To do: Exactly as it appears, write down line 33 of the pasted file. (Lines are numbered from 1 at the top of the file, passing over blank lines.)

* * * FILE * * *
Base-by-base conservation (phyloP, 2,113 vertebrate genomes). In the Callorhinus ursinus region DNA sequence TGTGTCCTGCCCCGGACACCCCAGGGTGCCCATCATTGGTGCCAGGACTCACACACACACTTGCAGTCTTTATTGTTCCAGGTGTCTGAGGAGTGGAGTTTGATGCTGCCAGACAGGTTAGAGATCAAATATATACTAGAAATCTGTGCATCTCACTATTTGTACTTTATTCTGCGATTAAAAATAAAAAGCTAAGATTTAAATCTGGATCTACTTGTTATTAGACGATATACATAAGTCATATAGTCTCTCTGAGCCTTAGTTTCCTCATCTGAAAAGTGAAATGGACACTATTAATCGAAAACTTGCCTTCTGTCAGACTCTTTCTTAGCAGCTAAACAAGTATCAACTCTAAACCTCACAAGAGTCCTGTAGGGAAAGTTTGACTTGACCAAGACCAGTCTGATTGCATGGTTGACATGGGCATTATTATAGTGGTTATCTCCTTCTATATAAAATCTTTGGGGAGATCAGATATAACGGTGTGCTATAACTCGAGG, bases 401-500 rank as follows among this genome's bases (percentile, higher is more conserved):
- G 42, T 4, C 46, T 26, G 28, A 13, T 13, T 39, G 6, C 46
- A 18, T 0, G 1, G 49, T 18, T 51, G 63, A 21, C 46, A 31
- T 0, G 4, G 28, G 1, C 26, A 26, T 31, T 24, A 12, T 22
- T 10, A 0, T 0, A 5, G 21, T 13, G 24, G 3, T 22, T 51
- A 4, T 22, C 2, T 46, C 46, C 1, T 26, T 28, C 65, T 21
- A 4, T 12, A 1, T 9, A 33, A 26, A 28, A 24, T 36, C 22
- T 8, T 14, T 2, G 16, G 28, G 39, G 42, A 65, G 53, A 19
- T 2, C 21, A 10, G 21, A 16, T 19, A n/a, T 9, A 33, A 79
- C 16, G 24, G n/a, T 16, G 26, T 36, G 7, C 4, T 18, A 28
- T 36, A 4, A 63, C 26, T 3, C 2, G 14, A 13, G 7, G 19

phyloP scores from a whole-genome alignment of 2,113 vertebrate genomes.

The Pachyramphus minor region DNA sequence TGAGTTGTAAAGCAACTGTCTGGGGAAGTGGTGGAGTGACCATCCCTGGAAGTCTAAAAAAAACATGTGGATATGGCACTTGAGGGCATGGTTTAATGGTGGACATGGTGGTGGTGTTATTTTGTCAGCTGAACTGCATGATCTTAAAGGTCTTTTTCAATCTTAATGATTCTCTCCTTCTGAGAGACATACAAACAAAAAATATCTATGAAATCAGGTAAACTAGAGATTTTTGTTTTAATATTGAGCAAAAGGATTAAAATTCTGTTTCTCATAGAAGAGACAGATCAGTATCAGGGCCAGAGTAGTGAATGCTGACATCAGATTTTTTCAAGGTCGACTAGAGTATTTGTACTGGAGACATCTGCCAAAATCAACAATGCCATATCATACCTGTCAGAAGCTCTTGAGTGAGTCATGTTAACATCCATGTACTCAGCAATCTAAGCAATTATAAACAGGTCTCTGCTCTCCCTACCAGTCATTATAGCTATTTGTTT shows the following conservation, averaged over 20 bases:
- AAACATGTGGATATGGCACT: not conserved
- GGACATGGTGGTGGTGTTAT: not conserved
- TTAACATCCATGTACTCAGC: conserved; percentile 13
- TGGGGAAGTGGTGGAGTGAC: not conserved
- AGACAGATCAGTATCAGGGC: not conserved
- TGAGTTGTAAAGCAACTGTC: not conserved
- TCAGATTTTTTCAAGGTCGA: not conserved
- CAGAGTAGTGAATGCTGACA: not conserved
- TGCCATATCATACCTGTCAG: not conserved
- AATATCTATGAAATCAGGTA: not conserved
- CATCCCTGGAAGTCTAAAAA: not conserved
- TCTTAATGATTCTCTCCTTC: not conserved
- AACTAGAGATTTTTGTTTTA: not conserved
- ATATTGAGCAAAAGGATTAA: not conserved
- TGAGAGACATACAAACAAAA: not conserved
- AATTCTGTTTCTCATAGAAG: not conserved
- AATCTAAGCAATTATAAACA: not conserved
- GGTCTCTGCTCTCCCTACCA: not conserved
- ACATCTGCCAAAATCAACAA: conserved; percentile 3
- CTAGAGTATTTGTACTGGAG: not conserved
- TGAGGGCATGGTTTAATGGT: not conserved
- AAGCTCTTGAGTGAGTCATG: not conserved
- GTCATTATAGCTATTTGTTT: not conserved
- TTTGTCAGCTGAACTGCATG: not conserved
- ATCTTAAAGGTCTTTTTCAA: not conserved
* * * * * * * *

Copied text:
- CTAGAGTATTTGTACTGGAG: not conserved